Caecieleotris morrisi Walsh & Chakrabarty, 2016
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Family:  Eleotridae (Bully sleepers), subfamily: Eleotrinae
Max. size:  3.41 cm SL (male/unsexed)
Environment:  demersal; freshwater
Distribution:  Central America: known from only a single cave system beneath Presa Miguel Alem├ín reservoir, northern State of Oaxaca, Mexico.
Diagnosis:  Dorsal spines (total): 6-7; Dorsal soft rays (total): 7-8; Anal spines: 1-1; Anal soft rays: 6-10; Vertebrae: 24-25. Caecieleotris morrisi is distinguished from the majority of other sleepers, and all epigean forms in the Western Atlantic, by the absence of eyes and pigmentation. This species is provisionally placed in the Gobiiformes, family Eleotridae, based on a limited number of characters that it shares with other members of the family as currently recognized, e.g., having a mode of six branchiostegals, pelvic fins separated at the base, and procurrent cartilages of the caudal fin elongated posteriorly and extended over the epurals. It differs from the cave-dwelling Bostrychus microphthalmus from Sulawesi by the absence of eyes (vs. present, minute, covered by skin), complete lack of pigmentation (vs. body pale, few melanophores on dorsum), absence of scales on operculum and side of head (vs. present), lower lateral scale count (?32 vs. ?102), fewer transverse scale rows on midside of body (?6 vs. ?31), and absence of pores associated with the cephalic lateralis system (vs. present). It can be diagnosed from the blind species of Oxyeleotris from Indonesia (O. colasi) and Papua New Guinea (O. caeca) in lacking sensory pores on the head associated with the cephalic lateralis system (vs. cephalic sensory pores present, although reduced in comparison to other gobiiform fishes). It differs from the cave species of Typhleotris from Madagascar (T. madagascariensis, T. mararybe, and T. pauliani) in having the head asquamate (vs. scales extending anteriorly onto the head), squamation absent on the venter (vs. fully scaled on the belly as well as laterally below the pectoral fin), scales embedded (especially on anterior half of body) and hard to discern (vs. in prominent rows on the surface of the body and head). Cave-dwelling species of the genus Milyeringa from western Australia have elements of the first dorsal fin reduced (spines II-IV in M. veritas) to absent (M. justitia), versus V-VI in Caecieleotris morrisi; and also have 4-5 total lepidotrichia (first unsegmented) in the pelvic fin, versus six in Caecieleotris morrisi (Ref. 109339).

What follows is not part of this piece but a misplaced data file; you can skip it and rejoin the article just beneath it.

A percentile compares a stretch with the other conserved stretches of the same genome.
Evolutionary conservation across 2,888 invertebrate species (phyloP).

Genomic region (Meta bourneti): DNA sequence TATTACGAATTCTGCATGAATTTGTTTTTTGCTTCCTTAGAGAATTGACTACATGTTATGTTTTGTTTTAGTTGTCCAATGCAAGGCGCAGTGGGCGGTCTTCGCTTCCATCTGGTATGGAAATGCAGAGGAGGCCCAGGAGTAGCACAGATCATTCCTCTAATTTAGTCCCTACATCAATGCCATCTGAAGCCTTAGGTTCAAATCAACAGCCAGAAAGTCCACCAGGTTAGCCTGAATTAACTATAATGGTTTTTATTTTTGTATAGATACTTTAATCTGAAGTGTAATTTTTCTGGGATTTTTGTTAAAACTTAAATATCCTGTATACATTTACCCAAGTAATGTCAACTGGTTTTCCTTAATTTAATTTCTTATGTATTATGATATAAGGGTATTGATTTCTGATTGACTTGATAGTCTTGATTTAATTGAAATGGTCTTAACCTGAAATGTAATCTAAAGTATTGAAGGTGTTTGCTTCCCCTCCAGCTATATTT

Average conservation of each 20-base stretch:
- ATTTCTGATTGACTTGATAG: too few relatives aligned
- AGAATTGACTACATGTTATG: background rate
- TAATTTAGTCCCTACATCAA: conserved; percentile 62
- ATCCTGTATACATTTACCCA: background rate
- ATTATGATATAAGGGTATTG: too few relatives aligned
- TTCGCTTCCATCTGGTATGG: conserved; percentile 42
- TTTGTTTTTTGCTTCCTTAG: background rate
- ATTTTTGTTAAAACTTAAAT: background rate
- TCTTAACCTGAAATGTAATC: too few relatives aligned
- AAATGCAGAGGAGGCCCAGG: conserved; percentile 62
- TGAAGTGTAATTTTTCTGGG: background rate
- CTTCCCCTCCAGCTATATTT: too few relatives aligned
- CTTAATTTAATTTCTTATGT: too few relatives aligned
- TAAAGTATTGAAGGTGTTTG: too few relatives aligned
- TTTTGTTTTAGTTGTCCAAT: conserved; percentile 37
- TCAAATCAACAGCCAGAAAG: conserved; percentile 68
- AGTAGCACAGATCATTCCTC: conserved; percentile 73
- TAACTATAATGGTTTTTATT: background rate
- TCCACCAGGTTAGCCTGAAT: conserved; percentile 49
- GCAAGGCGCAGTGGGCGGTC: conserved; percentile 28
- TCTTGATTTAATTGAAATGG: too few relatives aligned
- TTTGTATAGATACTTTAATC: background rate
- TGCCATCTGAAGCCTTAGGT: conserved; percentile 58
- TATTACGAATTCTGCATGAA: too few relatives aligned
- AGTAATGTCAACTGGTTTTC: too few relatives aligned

Biology:  A cave inhabitant. The cave entrance at the type locality lies at about 6.1 m deep beneath a rocky bluff along the shoreline of the lake. Immediately within the cave, the depth drops to about 27.4 m before rising to a depth close to 12.2 m where it then levels off. Flowstone (sheet-like mineral deposits typically consisting of calcite) was observed in the cave (Ref. 109339).
IUCN Red List Status: Not Evaluated (N.E.) Ref. (123251)
Threat to humans:  harmless
Country info:   
 

Entered by: Torres, Armi G. - 22.06.17

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